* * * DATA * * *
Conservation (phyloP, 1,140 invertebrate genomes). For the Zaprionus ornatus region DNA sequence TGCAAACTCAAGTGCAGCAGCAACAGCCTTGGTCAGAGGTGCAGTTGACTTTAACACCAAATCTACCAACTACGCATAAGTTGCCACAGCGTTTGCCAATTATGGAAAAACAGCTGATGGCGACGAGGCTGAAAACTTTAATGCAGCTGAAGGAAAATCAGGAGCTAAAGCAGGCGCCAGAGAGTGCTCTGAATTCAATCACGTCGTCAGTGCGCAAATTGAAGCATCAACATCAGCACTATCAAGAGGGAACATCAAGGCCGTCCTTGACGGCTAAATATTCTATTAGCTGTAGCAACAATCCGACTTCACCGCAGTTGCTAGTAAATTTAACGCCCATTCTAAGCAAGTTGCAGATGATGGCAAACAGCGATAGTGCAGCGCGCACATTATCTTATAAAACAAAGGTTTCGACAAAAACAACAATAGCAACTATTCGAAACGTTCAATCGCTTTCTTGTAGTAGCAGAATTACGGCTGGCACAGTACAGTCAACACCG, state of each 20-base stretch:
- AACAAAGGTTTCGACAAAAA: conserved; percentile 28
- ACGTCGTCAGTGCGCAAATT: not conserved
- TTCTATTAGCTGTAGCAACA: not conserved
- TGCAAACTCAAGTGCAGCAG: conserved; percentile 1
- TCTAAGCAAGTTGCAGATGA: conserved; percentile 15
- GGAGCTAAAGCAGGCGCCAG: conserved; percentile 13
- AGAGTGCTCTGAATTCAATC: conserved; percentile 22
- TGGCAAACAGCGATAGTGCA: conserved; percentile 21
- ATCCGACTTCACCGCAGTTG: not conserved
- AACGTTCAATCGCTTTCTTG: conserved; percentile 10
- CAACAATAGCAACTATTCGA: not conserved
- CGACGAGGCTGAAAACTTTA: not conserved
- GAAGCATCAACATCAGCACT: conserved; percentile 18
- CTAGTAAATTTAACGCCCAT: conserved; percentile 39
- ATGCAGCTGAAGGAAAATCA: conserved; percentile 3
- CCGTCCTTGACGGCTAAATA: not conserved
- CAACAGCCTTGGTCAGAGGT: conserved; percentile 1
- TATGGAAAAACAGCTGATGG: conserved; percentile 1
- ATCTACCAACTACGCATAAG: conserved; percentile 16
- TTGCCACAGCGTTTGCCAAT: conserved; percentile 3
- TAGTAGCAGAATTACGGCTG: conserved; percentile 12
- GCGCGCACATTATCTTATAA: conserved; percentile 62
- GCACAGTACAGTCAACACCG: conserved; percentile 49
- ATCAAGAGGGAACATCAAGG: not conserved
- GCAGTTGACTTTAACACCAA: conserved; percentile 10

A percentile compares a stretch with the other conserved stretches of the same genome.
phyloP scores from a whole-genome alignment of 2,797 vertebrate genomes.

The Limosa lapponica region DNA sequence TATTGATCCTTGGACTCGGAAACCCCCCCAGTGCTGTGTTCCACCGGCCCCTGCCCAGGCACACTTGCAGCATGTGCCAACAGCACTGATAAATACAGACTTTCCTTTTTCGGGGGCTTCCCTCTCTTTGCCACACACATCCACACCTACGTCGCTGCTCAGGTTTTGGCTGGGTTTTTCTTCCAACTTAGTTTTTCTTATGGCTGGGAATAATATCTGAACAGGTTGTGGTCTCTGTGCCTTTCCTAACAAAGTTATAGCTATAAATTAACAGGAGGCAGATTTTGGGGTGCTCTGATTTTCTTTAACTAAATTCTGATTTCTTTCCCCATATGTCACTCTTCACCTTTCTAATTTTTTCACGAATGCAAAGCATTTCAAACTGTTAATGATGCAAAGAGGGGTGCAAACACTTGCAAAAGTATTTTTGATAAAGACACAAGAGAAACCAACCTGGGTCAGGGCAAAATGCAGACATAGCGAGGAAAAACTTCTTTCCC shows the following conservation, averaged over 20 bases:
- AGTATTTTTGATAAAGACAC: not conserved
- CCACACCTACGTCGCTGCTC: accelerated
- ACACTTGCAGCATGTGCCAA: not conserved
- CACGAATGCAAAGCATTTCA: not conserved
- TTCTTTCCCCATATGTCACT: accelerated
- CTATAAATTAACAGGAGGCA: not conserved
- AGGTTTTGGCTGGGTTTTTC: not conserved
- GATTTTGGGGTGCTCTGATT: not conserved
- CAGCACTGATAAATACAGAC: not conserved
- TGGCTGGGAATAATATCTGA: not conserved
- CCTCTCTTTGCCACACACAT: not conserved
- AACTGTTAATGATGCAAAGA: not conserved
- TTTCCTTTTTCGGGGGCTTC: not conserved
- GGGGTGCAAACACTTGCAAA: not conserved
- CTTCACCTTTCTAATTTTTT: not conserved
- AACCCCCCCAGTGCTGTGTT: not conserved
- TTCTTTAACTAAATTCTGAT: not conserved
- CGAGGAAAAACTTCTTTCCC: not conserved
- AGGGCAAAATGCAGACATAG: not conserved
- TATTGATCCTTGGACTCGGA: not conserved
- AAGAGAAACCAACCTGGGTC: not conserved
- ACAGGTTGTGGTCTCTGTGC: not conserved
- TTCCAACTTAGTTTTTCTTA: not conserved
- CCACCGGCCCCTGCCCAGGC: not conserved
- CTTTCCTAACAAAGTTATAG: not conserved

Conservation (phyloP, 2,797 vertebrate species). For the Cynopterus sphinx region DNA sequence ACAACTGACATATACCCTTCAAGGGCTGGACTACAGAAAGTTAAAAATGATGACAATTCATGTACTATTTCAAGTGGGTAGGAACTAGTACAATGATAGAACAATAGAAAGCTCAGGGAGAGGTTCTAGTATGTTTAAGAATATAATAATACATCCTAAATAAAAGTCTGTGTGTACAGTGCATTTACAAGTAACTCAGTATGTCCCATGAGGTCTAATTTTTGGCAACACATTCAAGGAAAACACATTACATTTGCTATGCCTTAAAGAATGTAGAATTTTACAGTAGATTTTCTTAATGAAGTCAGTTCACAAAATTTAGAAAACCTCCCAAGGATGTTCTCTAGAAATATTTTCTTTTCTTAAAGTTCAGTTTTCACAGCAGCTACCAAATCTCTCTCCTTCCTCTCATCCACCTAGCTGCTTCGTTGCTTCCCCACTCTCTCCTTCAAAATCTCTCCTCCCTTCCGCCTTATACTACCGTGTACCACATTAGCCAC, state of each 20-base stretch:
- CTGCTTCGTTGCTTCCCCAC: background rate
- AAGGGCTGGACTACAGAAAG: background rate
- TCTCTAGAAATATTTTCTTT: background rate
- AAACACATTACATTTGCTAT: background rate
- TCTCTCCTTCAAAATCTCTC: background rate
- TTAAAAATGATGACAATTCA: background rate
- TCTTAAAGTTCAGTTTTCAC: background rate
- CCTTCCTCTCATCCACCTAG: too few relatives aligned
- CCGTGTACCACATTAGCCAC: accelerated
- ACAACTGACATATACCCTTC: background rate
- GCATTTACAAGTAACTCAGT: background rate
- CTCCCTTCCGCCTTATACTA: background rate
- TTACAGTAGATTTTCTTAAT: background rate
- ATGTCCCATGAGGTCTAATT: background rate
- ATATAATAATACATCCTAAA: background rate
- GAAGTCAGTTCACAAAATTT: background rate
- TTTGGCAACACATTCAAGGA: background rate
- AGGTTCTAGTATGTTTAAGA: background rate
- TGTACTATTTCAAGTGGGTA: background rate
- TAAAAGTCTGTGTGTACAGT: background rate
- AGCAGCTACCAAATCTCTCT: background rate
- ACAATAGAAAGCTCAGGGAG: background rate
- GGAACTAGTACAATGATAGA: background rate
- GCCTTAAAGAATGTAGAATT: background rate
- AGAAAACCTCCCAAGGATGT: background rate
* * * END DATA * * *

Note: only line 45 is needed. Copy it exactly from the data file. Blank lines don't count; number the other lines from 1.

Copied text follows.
- AACCCCCCCAGTGCTGTGTT: not conserved